As the winter weather approaches, we consider the outlook on the Scottish property market by asking whether Land and Buildings Transaction Tax (LBTT) and the newly introduced Additional Dwelling Supplement (ADS) have combined to create the perfect storm.
LBTT replaced Stamp Duty Land Tax in Scotland from 1 April 2015. Far from a rebranding, LBTT both amended the levels of tax payable on property transactions and introduced a new tax. The new ADS, which targeted buy-to-let investors, introduced an additional 3% levy on the purchase price for all non-natural purchasers and individuals who already own another property worldwide. The “second-home” tax can only be avoided if an individual is replacing their main residence.
The introduction of ADS brought Scotland into line with legislation which was concurrently being introduced by the UK Government. However, amendments to LBTT thresholds drastically differentiated Scotland’s property tax regime from that of its neighbours.
Whilst properties between £250,000 and £925,000 attract 5% tax in the rest of the UK, Scotland opted to increase the rate to 10% for properties between £325,000 and £750,000; thereafter charging a whopping 12% for properties priced over £750,000. In the rest of the UK, the 10% rate only becomes applicable on property priced between £925,000 and £1.5 million, with the top band of 12% reserved for properties priced over £1.5 million.
In practical terms, this means that someone buying a £1 million property will pay more than £78,000 tax in Scotland compared with £43,750 in the rest of the U.K. Both tax bills would increase by an additional £30,000 if the purchaser owned any other property worldwide.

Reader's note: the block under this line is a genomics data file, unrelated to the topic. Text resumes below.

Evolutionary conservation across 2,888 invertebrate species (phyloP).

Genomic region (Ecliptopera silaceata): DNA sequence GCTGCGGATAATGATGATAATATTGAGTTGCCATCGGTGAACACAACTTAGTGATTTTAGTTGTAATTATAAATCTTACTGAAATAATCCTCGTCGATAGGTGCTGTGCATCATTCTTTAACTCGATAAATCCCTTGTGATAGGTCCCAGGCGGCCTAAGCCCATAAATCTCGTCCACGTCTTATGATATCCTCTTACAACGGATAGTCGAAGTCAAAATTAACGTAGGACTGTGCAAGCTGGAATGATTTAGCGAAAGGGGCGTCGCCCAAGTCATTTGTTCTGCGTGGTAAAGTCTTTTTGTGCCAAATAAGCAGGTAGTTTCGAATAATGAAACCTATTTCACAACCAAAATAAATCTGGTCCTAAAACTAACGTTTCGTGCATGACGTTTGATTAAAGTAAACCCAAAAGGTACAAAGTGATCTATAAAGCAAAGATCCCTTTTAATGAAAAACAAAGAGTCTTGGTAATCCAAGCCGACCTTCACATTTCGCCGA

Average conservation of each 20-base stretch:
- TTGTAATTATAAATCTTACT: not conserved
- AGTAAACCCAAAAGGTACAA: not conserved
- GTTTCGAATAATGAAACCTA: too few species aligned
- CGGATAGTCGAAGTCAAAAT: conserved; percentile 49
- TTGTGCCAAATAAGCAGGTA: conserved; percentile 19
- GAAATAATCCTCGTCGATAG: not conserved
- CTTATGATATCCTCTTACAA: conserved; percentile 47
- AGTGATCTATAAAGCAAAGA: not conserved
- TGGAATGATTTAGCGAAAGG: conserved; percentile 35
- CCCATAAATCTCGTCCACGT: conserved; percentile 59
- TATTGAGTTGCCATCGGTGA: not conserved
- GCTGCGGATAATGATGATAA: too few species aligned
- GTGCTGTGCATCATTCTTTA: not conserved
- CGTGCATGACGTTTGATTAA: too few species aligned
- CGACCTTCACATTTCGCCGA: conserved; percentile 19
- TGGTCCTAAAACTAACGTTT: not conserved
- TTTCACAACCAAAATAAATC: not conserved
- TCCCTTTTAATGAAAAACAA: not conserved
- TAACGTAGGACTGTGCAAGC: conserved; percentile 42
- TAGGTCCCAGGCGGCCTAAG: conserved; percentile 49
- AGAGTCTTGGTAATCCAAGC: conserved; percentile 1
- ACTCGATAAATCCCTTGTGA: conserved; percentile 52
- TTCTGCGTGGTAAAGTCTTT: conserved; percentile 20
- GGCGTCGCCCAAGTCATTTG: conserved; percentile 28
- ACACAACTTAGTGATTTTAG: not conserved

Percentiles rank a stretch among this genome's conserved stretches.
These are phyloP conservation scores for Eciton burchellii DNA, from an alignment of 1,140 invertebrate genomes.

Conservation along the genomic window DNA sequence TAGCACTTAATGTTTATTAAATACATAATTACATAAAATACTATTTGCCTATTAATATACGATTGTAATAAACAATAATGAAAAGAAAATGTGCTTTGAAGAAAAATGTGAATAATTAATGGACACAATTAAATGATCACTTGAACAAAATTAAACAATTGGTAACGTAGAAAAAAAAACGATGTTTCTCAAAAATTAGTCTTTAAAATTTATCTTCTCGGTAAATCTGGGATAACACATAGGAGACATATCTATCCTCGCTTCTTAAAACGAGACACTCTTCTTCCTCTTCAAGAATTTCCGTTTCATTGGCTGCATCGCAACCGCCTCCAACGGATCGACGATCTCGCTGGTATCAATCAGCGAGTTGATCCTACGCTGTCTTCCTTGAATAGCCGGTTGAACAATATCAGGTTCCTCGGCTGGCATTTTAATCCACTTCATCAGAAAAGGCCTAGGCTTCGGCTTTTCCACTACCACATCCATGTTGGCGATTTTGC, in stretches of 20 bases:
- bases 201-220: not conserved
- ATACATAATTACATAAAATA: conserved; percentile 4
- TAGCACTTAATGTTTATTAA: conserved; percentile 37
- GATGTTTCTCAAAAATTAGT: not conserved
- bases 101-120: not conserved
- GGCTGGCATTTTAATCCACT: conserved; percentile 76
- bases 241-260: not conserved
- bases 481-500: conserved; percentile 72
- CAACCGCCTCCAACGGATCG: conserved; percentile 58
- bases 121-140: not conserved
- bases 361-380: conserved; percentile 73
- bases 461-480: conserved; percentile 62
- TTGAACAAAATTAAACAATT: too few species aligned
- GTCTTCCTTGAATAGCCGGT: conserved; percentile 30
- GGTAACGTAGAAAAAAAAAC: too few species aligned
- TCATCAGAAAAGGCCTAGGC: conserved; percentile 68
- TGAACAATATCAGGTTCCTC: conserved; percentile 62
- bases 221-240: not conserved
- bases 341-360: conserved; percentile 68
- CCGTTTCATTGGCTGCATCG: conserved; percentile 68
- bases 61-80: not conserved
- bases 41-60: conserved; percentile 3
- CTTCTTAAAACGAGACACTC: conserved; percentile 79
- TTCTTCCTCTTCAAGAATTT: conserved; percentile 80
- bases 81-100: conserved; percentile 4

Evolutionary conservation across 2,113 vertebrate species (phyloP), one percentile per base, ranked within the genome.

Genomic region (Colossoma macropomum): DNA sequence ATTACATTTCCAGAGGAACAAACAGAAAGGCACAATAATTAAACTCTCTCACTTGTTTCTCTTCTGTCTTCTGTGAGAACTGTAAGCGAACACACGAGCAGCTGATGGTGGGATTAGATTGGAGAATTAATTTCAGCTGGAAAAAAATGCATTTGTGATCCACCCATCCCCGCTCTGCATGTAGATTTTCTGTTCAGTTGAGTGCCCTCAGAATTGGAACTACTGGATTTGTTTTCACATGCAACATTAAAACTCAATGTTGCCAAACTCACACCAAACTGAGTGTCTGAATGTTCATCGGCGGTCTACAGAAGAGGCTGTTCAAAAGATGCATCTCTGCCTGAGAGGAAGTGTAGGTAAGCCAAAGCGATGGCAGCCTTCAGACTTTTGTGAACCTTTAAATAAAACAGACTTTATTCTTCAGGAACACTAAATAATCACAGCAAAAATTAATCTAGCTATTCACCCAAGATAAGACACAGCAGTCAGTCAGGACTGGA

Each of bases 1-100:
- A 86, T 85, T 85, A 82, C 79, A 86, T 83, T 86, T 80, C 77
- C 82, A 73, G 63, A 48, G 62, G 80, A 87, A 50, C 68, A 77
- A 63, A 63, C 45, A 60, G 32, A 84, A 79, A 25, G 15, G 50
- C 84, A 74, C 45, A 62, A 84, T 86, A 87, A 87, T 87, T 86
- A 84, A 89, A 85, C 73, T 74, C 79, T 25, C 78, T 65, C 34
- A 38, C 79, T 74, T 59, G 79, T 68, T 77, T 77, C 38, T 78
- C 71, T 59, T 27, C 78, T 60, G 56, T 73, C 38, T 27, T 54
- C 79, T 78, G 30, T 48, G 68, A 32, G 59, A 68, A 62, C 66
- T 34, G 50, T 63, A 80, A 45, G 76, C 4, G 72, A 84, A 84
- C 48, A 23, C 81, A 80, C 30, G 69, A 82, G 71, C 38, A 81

It has been reported that demand in Scotland for second homes and buy-to-let properties has halved. There has also been a 25 percent drop in demand for homes worth over £500,000 and a fall of 40 percent in demand for £1 million plus properties.
At the top end of the market, the media have also reported several cases recently where foreign investors have abandoned purchases in Scotland after learning of the huge tax bill. Further down the chain, there are concerns that if aspirational mid-market buyers are unable or indeed choose not to move, this will create blockages lower down and place more pressure on the price of the fewer homes that do come on the market.
Whether purchasers can’t afford to pay the tax or object to its perceived punitive nature, it is certain that the new tax regime is having an impact right across the market.
Under pressure from the property sector, the Scottish government has recently hinted at the possibility of a U-turn with Finance Secretary, Derek Mackay, stating in June of this year that “If there’s a case that an amendment of the current bands could help stimulate the housing market…then I will consider it.”
In the absence of any firm policy change, prospective purchasers will, for the time-being at least, have to weather the storm and hope that the outlook improves.